A few years ago I approached the administration in our district about bringing an EdCamp model of professional development to our staff. They wanted to give it a try for one of the few workshop days we have. They designed a mini-conference-style day of professional development where teachers were offered a menu of sessions ahead of time that they sign up for sandwiched between keynotes to kick off and wrap up. It has proved to be very popular and meaningful to staff.

Yesterday was one of those workshop days. It was also the first time I didn’t have to present and could just be a participant.  I loved it!  My choices were quite wide ranging…and probably would not have even been on my radar a few years ago.

We started with a keynote ‘Responding to and Preventing Bullying’ that stressed the importance of intervening-even when we don’t know the ‘right’ thing to say.  Speaking up with respectful interventions and breaking the pattern of escalation is essential. The speakers intent was to open our eyes to how students experience coming to school in which hateful language and bias is prevalent and our role to awaken the empathy that allows it to exist.

Preventing Bullying Sketchnotes

ACTIVE SHOOTER simulations. This is a PD I hope I’ll never have to use, but was grateful to our local police department for offering it.  What would I have done if  was at Columbine or Sandy Hook? I don’t know, but I have a better sense of awareness and options to consider, now.  We experienced 3 real-life scenarios that happened in schools and then debriefed on what occurred and what we might do in those situations. It’s training teachers should never have to experience, but our world is changing so fast and guns are far too prevalent for us to bury our heads in the sand.

Another way our ‘local world’ is changing is with the influx of more and more immigrants and refugee students. A session on supporting English Language Learners was incredibly enlightening. Understanding why it is important for their entire family to acculturate together, the ‘affect of filter’ on learning, and cultural considerations that can impact our relationships with student were eye opening. I am more in awe of the challenges and courage of these families and I’m more determined than ever to support them.

After a session on Movie Maker (our school took away our Macs and replaced them with PCs so I felt like a novice again!) I think I can once again create teaching videos to share with staff.  We then ended with a keynote on Happiness Hacking. By the end of the day on a Friday we were already feeling pretty happy, but any tips for inviting more into my life is always welcome.

If your school district hasn’t tried this format for professional development, I encourage you to look into it and suggest it to the powers that be.  We differentiate for our students, why not differentiate for our teachers as well?  We are all learners. We all want some choice in what we learn! I’m proud of our district for recognizing and honoring that.

Clear, Consistent, and Convincing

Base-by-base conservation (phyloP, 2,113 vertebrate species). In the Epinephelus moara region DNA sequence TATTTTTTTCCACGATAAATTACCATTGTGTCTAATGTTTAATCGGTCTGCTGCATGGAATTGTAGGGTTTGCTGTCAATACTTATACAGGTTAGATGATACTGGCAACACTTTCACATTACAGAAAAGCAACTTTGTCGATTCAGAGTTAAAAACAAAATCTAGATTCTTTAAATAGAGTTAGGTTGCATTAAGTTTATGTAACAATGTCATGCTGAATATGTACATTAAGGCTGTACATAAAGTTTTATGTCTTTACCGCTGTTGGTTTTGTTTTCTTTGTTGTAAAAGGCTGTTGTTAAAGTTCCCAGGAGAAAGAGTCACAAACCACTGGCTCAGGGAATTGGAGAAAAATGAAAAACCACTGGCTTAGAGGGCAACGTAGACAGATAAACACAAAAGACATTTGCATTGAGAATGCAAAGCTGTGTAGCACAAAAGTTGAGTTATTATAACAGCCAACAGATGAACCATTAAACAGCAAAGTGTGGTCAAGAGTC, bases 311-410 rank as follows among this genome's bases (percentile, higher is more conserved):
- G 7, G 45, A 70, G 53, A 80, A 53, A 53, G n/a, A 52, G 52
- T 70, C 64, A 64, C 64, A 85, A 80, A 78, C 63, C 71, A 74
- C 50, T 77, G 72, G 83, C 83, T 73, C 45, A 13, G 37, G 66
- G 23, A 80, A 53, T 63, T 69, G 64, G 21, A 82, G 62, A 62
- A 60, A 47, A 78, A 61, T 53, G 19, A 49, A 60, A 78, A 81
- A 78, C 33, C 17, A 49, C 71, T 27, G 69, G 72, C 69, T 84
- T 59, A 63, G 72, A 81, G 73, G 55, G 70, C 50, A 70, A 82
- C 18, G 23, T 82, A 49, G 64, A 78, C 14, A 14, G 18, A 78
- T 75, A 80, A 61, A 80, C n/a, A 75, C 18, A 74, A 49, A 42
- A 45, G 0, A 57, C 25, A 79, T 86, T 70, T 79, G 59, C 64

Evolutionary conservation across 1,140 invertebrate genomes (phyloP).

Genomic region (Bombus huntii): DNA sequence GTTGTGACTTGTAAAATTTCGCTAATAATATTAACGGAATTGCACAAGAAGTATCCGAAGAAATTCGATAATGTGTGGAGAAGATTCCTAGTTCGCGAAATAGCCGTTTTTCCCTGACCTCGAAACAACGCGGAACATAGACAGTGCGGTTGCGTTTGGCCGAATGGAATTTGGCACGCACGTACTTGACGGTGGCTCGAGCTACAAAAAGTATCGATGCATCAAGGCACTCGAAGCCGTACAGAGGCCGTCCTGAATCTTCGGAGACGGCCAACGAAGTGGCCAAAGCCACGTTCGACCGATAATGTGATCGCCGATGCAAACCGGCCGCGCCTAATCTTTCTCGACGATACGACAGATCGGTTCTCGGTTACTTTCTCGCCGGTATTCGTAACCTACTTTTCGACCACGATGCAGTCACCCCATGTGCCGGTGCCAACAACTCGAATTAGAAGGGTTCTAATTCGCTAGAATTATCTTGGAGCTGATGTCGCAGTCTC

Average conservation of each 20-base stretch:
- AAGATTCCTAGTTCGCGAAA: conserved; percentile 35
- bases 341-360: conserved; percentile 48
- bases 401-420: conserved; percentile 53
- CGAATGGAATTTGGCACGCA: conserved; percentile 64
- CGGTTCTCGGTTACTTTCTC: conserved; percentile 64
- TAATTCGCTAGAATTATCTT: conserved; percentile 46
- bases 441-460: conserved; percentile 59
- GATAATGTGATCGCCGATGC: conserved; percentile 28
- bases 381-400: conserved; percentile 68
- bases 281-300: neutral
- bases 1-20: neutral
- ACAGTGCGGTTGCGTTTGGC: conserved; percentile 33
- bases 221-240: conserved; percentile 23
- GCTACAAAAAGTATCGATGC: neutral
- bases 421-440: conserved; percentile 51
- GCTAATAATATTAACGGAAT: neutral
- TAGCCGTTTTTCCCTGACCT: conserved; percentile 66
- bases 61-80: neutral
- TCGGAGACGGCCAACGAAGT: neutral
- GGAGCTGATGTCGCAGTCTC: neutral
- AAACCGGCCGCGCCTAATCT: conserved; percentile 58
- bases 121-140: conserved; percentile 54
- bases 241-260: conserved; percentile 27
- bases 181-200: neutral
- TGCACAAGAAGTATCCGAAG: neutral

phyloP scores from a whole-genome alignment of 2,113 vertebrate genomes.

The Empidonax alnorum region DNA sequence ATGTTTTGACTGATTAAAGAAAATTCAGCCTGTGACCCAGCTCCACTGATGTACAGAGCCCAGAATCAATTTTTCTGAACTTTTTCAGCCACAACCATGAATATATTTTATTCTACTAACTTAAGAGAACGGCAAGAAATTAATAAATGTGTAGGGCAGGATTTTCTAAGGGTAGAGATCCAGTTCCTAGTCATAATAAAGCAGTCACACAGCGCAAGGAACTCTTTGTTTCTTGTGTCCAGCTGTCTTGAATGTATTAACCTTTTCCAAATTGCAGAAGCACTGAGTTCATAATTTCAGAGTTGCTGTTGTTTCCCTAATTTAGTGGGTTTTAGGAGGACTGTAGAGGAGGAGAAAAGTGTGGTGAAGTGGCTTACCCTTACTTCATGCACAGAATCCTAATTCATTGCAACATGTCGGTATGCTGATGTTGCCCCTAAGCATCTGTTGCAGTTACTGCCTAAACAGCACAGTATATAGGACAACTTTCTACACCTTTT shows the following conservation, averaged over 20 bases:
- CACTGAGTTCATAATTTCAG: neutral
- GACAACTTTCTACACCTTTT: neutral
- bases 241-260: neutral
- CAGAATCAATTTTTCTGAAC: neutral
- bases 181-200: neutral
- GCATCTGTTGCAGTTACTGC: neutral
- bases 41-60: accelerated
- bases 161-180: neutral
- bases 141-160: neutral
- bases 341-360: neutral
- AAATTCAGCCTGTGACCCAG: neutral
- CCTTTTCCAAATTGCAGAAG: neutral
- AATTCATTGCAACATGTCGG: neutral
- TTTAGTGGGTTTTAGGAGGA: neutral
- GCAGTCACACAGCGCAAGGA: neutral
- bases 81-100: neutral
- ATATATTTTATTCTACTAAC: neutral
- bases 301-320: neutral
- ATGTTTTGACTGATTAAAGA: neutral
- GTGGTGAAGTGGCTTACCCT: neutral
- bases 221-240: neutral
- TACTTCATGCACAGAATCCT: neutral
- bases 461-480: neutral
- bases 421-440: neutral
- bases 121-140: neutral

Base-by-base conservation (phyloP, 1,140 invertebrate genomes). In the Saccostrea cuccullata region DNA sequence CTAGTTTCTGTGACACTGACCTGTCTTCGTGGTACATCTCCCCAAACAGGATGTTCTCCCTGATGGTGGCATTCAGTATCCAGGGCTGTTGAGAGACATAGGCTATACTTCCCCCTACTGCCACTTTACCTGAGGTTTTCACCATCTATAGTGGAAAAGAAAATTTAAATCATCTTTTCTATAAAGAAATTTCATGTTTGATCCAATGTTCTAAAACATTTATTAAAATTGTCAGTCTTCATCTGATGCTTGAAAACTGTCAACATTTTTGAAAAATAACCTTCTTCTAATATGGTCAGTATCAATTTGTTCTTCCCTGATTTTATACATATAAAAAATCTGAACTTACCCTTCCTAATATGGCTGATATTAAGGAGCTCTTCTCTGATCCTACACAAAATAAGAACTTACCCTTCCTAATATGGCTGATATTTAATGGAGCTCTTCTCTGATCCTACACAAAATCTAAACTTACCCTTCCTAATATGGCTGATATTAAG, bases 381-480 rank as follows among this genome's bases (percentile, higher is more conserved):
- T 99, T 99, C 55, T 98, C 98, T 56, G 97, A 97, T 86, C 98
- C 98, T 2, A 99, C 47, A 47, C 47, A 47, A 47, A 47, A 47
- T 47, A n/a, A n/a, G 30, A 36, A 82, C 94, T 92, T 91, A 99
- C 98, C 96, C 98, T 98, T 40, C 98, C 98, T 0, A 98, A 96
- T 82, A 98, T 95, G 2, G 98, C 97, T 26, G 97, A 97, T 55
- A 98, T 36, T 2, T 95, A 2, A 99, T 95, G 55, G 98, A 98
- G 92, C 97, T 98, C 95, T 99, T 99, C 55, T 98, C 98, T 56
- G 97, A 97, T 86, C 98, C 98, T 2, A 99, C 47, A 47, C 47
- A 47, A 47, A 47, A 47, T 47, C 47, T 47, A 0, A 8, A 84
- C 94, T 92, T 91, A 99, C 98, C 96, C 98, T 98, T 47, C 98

If you clicked on this blog post today, chances are you are working on, or have achieved certification with National Boards for Professional Teaching (NBPT). When I thought about next steps/challenges for my teaching career I thought I might give it a try. I already tackled Reading Recovery training, multiple college degrees, and advanced coaching training. “Hey, let’s check out National Board Certification” I thought.

When I looked at the the 5 Core Propositions for accomplished teachers, I truly embraced and believed in all of them:

  • 1. Teachers are committed to students and their learning.
  • 2. Teachers know the subjects they teach and how to teach those subjects to students.
  • 3. Teachers are responsible for managing and monitoring student learning.
  • 4. Teachers think systematically about their practice and learn from experience.
  • 5. Teachers are members of learning communities.

So last year several teachers from my district and I embarked on this journey together. We tackled components 1 (a grueling test) and 2 (differentiated instruction that never seemed good enough!) last year and now we are up to our eyeballs this spring in components 3 (the dreaded video taping) and 4 (being an effective/reflective practitioner).

It’s frustrating, exhausting, and truly eye-opening.  I’ve never dissected my teaching so many different ways. I’ve never questioned everything I did to the nth degree. (Well, Reading Recovery training may have caused as much guilt-ridden reflection, but enough time has passed that it’s all a pleasant memory now!)

I don’t think I could do it without my colleagues to collaborate and console, to nudge and to nag. Thank you Caroline, Katie, Maureen, and Gigi. We’re getting closer each day to that May 15 deadline. We’ll upload that last file, hit submit, and …

wait 6-7 months for the results!

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Here’s to any of you slicers who are trying to plug away at NBPT work and slice each day. You’ve got moxie and motivation! Now go back through your writing and make sure it is clear, consistent, and convincing!!